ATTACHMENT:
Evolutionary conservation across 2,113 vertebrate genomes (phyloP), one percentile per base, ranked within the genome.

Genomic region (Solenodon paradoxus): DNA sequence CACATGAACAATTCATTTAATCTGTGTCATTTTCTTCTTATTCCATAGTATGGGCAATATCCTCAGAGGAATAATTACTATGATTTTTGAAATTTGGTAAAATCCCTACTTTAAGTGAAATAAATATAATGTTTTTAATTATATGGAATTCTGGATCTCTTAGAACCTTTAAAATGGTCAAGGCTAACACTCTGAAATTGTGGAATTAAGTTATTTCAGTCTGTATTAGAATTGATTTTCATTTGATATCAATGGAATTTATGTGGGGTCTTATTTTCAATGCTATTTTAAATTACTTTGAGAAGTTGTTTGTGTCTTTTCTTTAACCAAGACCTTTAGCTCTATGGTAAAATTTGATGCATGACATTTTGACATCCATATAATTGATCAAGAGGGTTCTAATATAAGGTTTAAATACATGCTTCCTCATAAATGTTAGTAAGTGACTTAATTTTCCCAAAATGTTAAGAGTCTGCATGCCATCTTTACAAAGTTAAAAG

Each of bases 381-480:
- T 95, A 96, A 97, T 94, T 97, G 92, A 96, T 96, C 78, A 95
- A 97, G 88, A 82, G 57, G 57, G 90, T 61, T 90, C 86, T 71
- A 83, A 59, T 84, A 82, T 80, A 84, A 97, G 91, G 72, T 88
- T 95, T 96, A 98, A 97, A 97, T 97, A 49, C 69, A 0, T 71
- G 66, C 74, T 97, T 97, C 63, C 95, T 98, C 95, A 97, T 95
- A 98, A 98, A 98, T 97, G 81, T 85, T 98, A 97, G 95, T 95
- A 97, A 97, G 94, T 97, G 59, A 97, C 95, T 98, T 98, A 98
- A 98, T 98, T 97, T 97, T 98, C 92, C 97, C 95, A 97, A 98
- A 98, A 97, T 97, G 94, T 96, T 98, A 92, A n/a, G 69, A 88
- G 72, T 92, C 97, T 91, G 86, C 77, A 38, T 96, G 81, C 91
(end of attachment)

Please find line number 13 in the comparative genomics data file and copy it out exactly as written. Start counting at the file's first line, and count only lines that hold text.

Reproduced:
- G 72, T 92, C 97, T 91, G 86, C 77, A 38, T 96, G 81, C 91